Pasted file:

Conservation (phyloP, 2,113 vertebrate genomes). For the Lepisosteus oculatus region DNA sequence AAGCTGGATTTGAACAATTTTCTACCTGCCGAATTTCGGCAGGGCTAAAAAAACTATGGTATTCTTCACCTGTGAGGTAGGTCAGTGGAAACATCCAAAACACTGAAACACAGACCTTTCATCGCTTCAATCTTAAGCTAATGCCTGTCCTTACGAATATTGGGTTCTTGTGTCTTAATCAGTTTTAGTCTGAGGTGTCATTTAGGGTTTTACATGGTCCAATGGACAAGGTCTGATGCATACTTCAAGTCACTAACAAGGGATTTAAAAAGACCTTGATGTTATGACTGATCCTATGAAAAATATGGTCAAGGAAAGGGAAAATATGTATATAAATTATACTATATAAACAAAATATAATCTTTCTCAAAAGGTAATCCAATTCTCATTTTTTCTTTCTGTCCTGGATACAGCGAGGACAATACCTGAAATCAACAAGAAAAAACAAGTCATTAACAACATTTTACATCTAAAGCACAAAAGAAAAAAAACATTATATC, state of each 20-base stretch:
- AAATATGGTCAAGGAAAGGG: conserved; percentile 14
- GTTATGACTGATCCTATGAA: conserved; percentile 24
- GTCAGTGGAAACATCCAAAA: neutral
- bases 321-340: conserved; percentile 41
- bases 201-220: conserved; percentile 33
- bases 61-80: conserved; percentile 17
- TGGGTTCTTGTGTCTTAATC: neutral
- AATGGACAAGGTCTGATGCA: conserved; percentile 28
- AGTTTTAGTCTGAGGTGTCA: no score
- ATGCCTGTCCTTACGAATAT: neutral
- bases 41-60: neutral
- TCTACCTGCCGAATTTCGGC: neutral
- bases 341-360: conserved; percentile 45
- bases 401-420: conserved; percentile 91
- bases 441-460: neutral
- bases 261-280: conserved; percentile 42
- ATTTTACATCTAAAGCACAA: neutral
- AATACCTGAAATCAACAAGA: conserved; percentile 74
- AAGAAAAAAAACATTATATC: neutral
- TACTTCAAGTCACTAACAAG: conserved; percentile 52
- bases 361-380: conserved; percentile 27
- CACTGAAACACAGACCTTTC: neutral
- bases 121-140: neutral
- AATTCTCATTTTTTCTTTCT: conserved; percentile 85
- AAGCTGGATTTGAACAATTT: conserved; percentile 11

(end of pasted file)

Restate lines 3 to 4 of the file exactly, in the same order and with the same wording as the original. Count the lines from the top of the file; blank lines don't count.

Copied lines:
- GTTATGACTGATCCTATGAA: conserved; percentile 24
- GTCAGTGGAAACATCCAAAA: neutral